Weight Loss Support - Some thoughts about losing weight in a different culture




BellaDiva
10-29-2012, 11:27 AM
Hi all, I used to be on here quite a bit a couple years ago and then two things happened. One, I fell off the wagon and two, I was accepted for service in the US Peace Corps :carrot: . A little while ago I got an internet phone and thought I'd reconnect here :D missed you guys!
I have 5 more months to go in my service and I just thought I'd share some weigh loss stuff that I have experienced. First it has overall been very successful! When you leave the States you go to live with a host family and everyone loses like 5-10 lbs right off the bat. You are stressed, jetlagged, eating weird food and just plain not eating like an american anymore. The biggest thing you lose is sugar and salt. Everyone here craves salt and we dump it on everything. The diet here is basically high carb vegitarian which made this diva sad. That is the worst combination for my metabolism. I have learned over the years that I run much better on a low carb high protein diet. To make matters worse I kept hearing about other female pcvs (peace corps volunteers) who would get to their sites and not have anything but rice and pasta to eat and gain a bunch.
Honestly that scared me to death. And I was already freaking out a bit from how much of the staple, nsima, I was already eating. Nsima is corn flour that is boiled until it is like a really thick dough but it isn't as sticky. People here in Malawi eat it with everything. A typical meal for the villagers would be nsima with some boiled greens or beans, maybe some little dried fish called usipa that you eat whole. I was so worried that I would just eat these foods and blow up like a balloon. Also from diet changes and stress I was losing a ton of hair! :( I love my curly hair, that also made the diva sad. However I got a bit of luck when I finally got to my site.

Another interesting thing about the culture here that screws with your weight loss is that fact that here being called fat is a compliment. And that really does a number on you. You may be feeling great, maybe those pants are a bit loose and suddenly you hear 'oh you are very fat!' :cry: it got to the point that I had to threaten to stop visiting with my neighbor if he didn't stop saying that to me. He said,' but it is a compliment!'
Me, 'well I come from it isn't and I don't like hearing it. Imagine if I called a Malawian woman thin.'
Him, 'that would not be good'
Me, 'same thing'

So purely the fact that what you are trying to do goes against every cultural norm here really puts you in a position to have to fight for it.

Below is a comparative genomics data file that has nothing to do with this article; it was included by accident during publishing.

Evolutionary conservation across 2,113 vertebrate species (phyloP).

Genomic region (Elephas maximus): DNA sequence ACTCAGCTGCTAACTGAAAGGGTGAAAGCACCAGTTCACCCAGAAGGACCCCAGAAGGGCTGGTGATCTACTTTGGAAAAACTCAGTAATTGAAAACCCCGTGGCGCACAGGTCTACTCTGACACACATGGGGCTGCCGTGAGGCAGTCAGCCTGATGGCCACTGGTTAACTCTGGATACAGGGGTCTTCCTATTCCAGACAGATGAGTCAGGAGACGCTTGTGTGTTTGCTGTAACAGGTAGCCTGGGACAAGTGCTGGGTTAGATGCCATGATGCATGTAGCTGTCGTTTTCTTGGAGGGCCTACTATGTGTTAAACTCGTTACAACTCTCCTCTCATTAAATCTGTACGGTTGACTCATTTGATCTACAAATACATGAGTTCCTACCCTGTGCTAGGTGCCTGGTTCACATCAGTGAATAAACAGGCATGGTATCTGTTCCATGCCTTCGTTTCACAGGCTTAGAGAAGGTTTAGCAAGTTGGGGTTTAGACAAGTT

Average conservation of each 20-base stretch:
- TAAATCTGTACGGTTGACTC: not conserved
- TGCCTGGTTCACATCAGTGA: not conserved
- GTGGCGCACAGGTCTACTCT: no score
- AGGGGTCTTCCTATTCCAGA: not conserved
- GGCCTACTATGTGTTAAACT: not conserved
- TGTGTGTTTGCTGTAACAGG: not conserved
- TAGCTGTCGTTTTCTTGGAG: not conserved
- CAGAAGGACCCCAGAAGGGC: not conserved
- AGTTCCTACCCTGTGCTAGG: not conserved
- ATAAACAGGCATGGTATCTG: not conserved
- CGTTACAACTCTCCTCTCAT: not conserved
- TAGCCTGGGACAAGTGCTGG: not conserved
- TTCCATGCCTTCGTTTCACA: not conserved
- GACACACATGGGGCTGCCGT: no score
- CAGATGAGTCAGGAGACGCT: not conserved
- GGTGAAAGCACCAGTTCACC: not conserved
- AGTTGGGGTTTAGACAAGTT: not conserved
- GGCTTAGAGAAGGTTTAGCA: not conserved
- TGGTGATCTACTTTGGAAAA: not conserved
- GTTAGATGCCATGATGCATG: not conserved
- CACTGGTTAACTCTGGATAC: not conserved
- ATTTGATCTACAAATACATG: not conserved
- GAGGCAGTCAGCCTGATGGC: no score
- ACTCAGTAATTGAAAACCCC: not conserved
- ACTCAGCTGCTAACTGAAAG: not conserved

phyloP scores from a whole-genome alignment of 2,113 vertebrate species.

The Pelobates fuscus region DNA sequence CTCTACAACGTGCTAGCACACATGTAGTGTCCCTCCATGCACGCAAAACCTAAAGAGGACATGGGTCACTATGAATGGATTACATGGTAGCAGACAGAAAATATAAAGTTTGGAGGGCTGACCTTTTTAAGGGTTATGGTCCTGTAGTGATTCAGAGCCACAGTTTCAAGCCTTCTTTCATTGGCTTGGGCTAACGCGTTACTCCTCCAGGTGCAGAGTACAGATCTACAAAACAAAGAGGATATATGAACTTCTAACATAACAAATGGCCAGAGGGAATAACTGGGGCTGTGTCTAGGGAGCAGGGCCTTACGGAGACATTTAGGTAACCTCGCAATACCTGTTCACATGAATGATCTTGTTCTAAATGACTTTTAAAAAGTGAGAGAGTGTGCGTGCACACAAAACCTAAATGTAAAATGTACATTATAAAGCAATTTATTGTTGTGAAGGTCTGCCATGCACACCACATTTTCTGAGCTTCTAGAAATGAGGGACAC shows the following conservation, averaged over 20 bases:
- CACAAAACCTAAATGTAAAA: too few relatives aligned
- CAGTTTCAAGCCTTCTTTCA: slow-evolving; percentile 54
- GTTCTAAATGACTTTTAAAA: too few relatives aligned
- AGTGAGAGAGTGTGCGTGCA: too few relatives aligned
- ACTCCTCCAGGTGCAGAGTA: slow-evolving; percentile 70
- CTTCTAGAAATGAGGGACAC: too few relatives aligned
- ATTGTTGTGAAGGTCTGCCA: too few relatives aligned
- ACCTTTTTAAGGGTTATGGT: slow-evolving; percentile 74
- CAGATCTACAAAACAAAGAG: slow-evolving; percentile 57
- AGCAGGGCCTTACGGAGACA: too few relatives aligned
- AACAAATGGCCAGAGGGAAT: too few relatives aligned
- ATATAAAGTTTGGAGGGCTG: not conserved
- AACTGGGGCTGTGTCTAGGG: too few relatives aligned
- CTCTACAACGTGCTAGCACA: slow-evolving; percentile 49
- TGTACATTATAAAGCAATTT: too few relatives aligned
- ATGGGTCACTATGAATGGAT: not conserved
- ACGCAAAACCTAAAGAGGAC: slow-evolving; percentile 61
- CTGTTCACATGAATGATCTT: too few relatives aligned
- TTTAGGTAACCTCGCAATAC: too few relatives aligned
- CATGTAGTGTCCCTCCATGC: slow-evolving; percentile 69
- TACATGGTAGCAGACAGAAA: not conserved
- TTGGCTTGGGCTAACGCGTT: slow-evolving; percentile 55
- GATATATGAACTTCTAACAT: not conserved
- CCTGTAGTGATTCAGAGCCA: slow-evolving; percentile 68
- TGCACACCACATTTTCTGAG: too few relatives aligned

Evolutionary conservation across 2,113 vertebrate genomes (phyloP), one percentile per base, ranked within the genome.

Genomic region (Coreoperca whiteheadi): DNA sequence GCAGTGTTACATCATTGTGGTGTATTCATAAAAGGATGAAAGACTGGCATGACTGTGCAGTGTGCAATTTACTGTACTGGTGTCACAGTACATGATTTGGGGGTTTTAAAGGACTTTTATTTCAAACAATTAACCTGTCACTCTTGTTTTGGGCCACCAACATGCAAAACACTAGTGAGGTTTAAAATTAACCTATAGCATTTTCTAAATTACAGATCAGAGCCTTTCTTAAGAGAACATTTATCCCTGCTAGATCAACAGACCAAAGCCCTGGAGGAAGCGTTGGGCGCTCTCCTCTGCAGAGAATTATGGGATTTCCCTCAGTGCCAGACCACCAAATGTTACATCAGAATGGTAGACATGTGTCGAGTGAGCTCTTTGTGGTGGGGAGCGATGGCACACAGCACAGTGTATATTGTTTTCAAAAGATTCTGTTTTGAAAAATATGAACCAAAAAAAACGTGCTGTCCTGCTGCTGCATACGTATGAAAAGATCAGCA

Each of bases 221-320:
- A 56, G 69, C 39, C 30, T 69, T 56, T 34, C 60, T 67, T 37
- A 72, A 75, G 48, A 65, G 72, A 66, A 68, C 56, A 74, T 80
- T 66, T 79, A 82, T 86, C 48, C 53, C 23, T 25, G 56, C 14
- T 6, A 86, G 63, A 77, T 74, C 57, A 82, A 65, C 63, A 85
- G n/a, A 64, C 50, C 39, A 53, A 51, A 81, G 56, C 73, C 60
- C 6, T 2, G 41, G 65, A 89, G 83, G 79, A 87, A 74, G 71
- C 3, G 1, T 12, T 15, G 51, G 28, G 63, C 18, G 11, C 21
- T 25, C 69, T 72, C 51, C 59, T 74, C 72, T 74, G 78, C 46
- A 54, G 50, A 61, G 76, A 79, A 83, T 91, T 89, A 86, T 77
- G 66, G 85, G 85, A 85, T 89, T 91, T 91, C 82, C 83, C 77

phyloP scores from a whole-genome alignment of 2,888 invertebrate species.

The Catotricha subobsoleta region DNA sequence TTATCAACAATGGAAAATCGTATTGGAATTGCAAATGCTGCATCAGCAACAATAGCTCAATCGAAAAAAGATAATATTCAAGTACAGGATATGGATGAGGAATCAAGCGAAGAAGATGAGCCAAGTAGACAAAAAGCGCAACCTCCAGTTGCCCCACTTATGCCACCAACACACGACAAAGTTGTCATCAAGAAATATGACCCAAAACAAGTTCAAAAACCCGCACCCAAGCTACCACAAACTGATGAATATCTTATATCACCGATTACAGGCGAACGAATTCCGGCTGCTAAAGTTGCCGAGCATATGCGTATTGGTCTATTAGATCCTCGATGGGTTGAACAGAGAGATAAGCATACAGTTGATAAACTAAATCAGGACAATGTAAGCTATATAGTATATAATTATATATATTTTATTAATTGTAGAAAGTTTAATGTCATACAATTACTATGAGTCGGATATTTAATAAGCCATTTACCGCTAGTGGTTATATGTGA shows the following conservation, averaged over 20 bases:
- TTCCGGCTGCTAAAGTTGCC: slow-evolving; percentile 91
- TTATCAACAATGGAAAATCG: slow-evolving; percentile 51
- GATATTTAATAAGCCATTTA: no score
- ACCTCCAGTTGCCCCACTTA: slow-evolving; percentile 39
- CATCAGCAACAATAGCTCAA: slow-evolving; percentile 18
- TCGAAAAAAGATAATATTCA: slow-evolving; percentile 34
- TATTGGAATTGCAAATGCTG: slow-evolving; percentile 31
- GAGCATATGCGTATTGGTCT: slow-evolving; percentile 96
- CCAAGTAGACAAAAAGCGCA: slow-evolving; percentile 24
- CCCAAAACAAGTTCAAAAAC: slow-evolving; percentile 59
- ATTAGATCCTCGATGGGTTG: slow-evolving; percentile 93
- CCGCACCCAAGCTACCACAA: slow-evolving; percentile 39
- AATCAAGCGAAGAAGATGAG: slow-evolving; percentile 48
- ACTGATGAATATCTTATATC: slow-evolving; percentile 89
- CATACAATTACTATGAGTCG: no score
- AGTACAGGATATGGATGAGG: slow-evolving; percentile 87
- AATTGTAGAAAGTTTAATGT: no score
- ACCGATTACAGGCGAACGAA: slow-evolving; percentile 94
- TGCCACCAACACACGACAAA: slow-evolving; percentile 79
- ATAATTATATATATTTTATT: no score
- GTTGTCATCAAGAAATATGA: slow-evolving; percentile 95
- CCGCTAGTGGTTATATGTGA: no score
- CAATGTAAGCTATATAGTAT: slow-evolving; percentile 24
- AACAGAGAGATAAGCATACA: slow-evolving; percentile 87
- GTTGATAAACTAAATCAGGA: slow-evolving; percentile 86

Luckily I live close to a really good veggie market, greens, squash, beans, carrots, onions, tomatoes, eggplant etc, I really lucked out, especially with the squash, I live for squash. But the thing that made the most difference, the thing that kept me fromm falling into a service of pasta and carbohydrate comas, was my mother. To her goes the credit. This lovely woman sends me more boxes than almost any other pcv. They are always stuffed with tuna and salmon pouches and canned ham and chicken. Without her I don't want to think about what my diet would be like.

Exercise is everywhereb here to go shopping I have to bike 12km and up sopme hils that are none too plesant I can tell you that. I used to hate biking but I have since come to the conclusion that I lacked the muscles for it and didn't have the determination to build them up. But it being your only means to food gets you to it. I also have a pilates book and some yoga podcasts that I do on a regular basis. I think the greatest thing about weight loss is the fact that when I flex I can now feel actual muscles under there! No really! I have muscles now! Still under a protective layer but we're working on that.

Since coming to Africa I have gone from about 230lbs to roughly 187lbs and it feels amazing! I was 170 right before Christmas last year but I went home for the holidays and well I kinda slipped up. Then the family came to visit and yeah, slipped a bit more. However now I am headed back in the right direction. My goal is to be done with weight loss before I go home in April. I want to get back and just have to maintain, not try to lose weight in america because that is hard!

So far I have learned a few things 1) the typical American diet is terrible, whatever you do just stop eating it and 2) pick an exercise routine and just give it some time.

So here's to new beginnings in strange lands! Cheers to my fellow fat chix!


masterptr
10-29-2012, 11:41 AM
:) :) :)
Right On!!!
we can do this!

Robin41
10-29-2012, 11:55 AM
What you're eating in Malawi is easily available in America, in fact it sounds like a lot of it is already coming from America. It's your choices that have been different and you can do that just as easily here as anywhere else. You can continue to do that even after you come home.

Glad you're doing so well and enjoying the experience.


freelancemomma
10-29-2012, 12:00 PM
So here's to new beginnings in strange lands! Cheers to my fellow fat chix!

All very interesting. Thanks for sharing.

F.

bargoo
10-29-2012, 12:22 PM
Thanks for such an interesting letter and congratulations on your weight loss.

mottainai
10-29-2012, 01:02 PM
Thanks for sharing! A very interesting read for me, someone who had yet to venture out of North American culture.

krampus
10-29-2012, 02:20 PM
Interesting perspective - living in land of less than plenty is very different from moving to one highly developed, thin-obsessed society to another!

givepeaceachance
11-08-2012, 08:51 PM
Keep it up!